Vegetable garden Creole garden Lettuce Onion country MartiniqueVegetable garden Creole garden Lettuce Onion country Martinique
©Vegetable garden Creole garden Lettuce Onion country Martinique|MDES

The Creole Garden

At a time when agro-ecology has the wind in its sails, the Creole garden is regaining its credentials. Traditional in the West Indies, it endures among many inhabitants of Martinique, also called “jardin bo kay“. It is the result of Amerindian traditions and colonization allowing then the inhabitants and slaves a small food autonomy. It is a self-sufficiency garden in which one finds food, medicinal and ornamental plants. This type of garden is found throughout the Caribbean, Central America, Africa, Asia, India and even Europe (it is the same principle as the French priest’s garden).

An ancestral know-how

The Creole garden, a small plot of land (rarely larger than 200 m2), bears witness to an ancestral know-how in its structure – with different strata, from grasses to trees – and in the thoughtful association of necessary plant species. Each has its role: here to provide nitrogen to neighboring plants, there to cover the soil by fighting erosion. Even if nowadays the Creole garden has a role as a food supplement, it remains very popular.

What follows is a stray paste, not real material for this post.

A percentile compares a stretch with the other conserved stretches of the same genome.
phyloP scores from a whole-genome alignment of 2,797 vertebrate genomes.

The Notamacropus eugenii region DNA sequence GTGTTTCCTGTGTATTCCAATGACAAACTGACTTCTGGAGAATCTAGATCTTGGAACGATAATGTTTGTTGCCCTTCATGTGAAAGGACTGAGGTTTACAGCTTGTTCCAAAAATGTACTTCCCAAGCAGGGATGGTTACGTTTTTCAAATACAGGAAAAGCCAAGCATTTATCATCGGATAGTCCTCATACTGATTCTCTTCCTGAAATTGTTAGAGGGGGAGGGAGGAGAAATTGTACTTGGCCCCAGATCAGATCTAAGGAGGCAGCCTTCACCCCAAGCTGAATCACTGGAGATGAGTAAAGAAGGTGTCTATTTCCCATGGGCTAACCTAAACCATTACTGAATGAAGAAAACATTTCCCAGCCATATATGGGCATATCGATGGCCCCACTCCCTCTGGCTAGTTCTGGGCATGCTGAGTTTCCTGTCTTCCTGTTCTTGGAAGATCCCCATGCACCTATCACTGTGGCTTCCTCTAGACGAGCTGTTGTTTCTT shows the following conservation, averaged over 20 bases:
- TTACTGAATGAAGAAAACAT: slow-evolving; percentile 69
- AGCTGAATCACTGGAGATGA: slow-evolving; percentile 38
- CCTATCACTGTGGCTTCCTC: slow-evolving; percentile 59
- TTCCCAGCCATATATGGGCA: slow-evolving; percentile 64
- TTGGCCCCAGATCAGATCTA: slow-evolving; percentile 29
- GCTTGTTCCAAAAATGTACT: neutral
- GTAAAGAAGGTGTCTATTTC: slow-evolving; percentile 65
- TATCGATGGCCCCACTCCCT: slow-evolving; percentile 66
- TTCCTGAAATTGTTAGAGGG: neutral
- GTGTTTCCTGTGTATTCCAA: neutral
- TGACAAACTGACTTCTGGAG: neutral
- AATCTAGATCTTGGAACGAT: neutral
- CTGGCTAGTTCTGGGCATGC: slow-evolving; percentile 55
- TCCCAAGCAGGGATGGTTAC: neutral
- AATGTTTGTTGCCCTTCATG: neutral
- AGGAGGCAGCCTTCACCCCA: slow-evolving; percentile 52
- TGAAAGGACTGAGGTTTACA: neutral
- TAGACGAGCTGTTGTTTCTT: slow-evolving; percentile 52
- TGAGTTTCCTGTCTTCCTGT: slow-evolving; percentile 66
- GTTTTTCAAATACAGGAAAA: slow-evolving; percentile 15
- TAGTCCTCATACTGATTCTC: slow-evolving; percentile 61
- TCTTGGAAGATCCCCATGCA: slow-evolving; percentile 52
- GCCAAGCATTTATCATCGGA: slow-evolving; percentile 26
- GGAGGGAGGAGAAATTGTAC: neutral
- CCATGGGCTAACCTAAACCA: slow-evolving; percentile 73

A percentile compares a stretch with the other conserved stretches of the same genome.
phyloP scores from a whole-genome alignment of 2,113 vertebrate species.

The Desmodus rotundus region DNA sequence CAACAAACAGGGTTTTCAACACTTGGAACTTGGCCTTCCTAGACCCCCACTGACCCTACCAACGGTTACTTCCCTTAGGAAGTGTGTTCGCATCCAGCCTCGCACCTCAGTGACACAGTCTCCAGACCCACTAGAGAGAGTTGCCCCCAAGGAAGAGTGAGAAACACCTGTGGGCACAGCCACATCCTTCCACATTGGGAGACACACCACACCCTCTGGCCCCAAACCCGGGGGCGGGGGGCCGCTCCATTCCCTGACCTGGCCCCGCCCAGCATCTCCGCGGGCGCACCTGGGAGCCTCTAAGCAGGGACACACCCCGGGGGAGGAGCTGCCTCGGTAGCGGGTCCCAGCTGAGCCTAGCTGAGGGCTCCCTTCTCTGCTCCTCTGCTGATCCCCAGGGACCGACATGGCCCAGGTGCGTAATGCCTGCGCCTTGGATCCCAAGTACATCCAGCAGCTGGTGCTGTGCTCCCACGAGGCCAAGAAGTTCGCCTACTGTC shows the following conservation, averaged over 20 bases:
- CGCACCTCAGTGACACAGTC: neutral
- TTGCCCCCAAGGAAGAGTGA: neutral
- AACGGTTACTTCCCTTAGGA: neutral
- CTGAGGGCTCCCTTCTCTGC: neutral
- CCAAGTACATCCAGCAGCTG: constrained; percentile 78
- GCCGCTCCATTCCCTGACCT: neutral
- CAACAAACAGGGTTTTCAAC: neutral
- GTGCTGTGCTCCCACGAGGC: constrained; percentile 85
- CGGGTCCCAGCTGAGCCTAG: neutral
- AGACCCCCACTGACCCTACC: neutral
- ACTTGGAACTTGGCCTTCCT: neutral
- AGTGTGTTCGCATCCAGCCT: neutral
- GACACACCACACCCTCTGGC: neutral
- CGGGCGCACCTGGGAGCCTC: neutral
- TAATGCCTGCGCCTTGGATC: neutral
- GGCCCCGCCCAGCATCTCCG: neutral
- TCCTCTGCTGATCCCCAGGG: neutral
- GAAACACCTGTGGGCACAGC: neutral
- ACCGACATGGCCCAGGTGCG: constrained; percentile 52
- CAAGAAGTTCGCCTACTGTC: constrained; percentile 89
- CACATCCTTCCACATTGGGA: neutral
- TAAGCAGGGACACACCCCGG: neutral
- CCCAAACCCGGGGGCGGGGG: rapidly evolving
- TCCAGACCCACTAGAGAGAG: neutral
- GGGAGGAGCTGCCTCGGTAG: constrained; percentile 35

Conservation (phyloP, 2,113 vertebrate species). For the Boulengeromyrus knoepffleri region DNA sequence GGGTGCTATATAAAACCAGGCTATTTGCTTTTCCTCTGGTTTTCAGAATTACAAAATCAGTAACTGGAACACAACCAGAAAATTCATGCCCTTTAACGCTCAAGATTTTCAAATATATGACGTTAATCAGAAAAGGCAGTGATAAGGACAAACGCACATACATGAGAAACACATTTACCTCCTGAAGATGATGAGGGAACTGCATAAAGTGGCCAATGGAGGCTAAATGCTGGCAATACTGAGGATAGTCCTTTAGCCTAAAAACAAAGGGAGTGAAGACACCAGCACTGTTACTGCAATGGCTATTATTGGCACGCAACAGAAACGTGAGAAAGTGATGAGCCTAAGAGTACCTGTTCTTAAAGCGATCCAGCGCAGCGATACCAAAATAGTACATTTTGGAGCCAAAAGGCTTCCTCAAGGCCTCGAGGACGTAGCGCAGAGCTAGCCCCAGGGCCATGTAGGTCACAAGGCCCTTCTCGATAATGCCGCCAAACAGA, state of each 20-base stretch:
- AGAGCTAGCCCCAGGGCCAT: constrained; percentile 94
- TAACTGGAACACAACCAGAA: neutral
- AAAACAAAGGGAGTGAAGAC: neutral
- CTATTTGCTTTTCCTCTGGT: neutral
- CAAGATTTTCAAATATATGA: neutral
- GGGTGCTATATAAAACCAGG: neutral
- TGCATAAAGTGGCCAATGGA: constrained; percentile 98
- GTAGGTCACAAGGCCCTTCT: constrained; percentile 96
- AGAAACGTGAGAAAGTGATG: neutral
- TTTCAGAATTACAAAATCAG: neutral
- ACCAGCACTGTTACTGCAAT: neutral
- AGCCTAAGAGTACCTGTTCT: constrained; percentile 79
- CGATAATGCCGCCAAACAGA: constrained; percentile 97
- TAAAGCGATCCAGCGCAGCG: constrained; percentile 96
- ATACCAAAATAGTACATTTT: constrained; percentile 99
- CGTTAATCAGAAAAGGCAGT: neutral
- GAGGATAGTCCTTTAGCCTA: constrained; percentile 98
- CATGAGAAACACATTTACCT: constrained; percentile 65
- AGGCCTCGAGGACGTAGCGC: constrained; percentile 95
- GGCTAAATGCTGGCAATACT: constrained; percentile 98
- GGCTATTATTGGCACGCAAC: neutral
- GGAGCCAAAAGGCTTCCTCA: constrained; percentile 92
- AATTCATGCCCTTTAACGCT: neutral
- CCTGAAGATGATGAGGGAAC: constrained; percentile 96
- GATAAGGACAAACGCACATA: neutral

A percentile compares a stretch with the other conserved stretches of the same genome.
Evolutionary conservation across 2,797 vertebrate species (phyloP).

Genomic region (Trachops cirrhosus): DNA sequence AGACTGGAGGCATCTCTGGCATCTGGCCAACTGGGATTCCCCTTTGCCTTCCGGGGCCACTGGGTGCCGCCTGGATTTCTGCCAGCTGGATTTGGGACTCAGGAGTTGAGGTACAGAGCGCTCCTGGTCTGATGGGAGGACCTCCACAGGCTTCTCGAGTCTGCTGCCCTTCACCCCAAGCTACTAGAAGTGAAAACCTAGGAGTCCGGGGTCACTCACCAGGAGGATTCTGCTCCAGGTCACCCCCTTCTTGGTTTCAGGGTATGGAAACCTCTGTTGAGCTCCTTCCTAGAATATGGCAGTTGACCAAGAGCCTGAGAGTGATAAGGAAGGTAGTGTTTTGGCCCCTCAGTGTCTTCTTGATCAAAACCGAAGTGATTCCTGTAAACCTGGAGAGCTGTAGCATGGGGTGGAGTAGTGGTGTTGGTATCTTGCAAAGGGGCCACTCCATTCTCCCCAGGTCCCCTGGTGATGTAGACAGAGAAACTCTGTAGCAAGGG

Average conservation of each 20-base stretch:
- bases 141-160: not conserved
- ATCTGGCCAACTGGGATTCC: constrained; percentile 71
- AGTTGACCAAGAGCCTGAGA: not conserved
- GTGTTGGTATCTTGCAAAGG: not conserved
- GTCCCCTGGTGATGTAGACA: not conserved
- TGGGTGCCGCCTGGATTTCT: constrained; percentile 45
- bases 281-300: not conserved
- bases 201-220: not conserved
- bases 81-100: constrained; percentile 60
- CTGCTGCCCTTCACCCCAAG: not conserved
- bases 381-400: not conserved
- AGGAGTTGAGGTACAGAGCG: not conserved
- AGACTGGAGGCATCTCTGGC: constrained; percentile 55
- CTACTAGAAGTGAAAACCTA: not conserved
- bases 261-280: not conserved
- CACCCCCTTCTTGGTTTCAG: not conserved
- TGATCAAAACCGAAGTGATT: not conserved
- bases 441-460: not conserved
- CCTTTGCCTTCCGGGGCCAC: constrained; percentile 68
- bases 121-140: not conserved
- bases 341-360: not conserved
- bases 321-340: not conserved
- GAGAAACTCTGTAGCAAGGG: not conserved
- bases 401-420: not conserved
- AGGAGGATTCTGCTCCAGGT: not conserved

The Creole garden as a source of inspiration

The subject of numerous studies for its exceptional yield (up to 70% more than in monoculture!), it emerges that it is precisely the multiplicity of species planted that ensures better harvests with less pollution and no pesticides… If it has not yet delivered all its secrets, it appears today as a model of agro-ecology.

The food crops grown in the "bo kay garden"

in the "bo kay garden"


yam, cassava, malanga, sweet potato, taro

Cereals and vegetables:

corn, beans, peas, pigeon peas…

– Vegetable plants:

tomato, cucumber, caribbean pumpkin, eggplant, cabbage…

Aromatic plants:

cinnamon, chili, chives, parsley

Medicinal plants:

bitter thyme, lemon grass, rosemary


pineapple, banana, mango, guava


A Pesticide-Free Garden

Planting on the same patch of land 5 different vegetables is effective against pests. As a matter of fact, each vegetable attracts different insects that will compete with each other instead of attacking the plants. Thus no need to pollute the soil with different insecticides or pesticides!